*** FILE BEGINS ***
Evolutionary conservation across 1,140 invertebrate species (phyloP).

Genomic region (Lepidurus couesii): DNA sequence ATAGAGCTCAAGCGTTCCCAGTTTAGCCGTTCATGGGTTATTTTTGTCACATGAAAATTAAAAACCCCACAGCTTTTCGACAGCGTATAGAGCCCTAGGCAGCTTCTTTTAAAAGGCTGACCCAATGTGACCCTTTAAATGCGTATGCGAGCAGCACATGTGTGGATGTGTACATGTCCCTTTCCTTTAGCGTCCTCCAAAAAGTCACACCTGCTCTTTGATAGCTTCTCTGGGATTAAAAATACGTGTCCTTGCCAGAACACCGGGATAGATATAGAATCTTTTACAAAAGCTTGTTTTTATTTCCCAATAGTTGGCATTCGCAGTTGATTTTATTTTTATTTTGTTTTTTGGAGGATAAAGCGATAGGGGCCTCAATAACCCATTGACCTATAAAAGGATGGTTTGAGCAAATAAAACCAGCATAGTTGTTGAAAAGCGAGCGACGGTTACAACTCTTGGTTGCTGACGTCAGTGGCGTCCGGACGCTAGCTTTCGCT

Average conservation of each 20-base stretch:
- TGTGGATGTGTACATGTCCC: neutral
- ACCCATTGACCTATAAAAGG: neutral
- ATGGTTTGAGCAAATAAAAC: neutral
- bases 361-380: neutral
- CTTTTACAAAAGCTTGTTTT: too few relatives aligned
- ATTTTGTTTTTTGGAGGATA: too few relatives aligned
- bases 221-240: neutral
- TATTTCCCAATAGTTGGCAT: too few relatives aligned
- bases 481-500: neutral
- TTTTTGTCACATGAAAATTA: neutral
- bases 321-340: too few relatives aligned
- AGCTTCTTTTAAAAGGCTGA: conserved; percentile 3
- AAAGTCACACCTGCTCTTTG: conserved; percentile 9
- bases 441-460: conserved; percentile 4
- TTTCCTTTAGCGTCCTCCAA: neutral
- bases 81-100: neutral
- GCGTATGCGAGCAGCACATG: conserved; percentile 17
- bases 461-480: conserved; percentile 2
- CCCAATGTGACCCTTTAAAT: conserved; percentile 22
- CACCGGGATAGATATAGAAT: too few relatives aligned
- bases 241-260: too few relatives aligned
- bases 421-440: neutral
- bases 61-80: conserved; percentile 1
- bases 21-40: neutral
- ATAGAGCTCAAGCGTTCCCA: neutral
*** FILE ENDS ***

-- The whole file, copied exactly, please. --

Evolutionary conservation across 1,140 invertebrate species (phyloP).

Genomic region (Lepidurus couesii): DNA sequence ATAGAGCTCAAGCGTTCCCAGTTTAGCCGTTCATGGGTTATTTTTGTCACATGAAAATTAAAAACCCCACAGCTTTTCGACAGCGTATAGAGCCCTAGGCAGCTTCTTTTAAAAGGCTGACCCAATGTGACCCTTTAAATGCGTATGCGAGCAGCACATGTGTGGATGTGTACATGTCCCTTTCCTTTAGCGTCCTCCAAAAAGTCACACCTGCTCTTTGATAGCTTCTCTGGGATTAAAAATACGTGTCCTTGCCAGAACACCGGGATAGATATAGAATCTTTTACAAAAGCTTGTTTTTATTTCCCAATAGTTGGCATTCGCAGTTGATTTTATTTTTATTTTGTTTTTTGGAGGATAAAGCGATAGGGGCCTCAATAACCCATTGACCTATAAAAGGATGGTTTGAGCAAATAAAACCAGCATAGTTGTTGAAAAGCGAGCGACGGTTACAACTCTTGGTTGCTGACGTCAGTGGCGTCCGGACGCTAGCTTTCGCT

Average conservation of each 20-base stretch:
- TGTGGATGTGTACATGTCCC: neutral
- ACCCATTGACCTATAAAAGG: neutral
- ATGGTTTGAGCAAATAAAAC: neutral
- bases 361-380: neutral
- CTTTTACAAAAGCTTGTTTT: too few relatives aligned
- ATTTTGTTTTTTGGAGGATA: too few relatives aligned
- bases 221-240: neutral
- TATTTCCCAATAGTTGGCAT: too few relatives aligned
- bases 481-500: neutral
- TTTTTGTCACATGAAAATTA: neutral
- bases 321-340: too few relatives aligned
- AGCTTCTTTTAAAAGGCTGA: conserved; percentile 3
- AAAGTCACACCTGCTCTTTG: conserved; percentile 9
- bases 441-460: conserved; percentile 4
- TTTCCTTTAGCGTCCTCCAA: neutral
- bases 81-100: neutral
- GCGTATGCGAGCAGCACATG: conserved; percentile 17
- bases 461-480: conserved; percentile 2
- CCCAATGTGACCCTTTAAAT: conserved; percentile 22
- CACCGGGATAGATATAGAAT: too few relatives aligned
- bases 241-260: too few relatives aligned
- bases 421-440: neutral
- bases 61-80: conserved; percentile 1
- bases 21-40: neutral
- ATAGAGCTCAAGCGTTCCCA: neutral